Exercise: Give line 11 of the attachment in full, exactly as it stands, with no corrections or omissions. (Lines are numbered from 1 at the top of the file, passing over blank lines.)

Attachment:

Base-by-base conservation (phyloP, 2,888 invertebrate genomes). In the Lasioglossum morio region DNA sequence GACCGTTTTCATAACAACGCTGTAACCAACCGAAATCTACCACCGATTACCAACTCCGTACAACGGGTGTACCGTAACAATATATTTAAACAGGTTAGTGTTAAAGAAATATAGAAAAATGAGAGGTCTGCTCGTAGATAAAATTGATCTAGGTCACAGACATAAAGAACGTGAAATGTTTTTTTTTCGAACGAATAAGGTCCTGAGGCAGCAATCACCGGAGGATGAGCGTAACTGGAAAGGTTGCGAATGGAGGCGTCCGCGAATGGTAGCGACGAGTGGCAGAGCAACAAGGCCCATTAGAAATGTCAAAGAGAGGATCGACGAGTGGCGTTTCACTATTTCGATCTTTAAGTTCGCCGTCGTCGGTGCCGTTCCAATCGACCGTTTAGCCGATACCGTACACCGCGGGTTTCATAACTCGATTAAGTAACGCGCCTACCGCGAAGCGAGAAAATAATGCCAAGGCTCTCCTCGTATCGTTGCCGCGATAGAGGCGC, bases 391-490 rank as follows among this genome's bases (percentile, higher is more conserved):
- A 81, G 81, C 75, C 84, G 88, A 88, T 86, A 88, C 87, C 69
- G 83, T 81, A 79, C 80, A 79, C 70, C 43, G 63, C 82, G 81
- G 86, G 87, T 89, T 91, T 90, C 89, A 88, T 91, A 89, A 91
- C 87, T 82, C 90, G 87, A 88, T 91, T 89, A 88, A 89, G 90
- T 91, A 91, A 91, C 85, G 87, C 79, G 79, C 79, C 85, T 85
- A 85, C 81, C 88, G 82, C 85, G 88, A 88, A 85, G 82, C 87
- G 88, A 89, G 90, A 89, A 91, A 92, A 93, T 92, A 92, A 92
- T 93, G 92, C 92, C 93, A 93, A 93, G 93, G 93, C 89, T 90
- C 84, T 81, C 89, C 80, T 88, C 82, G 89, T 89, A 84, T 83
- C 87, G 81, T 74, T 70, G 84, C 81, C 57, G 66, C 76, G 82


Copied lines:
- C 87, G 81, T 74, T 70, G 84, C 81, C 57, G 66, C 76, G 82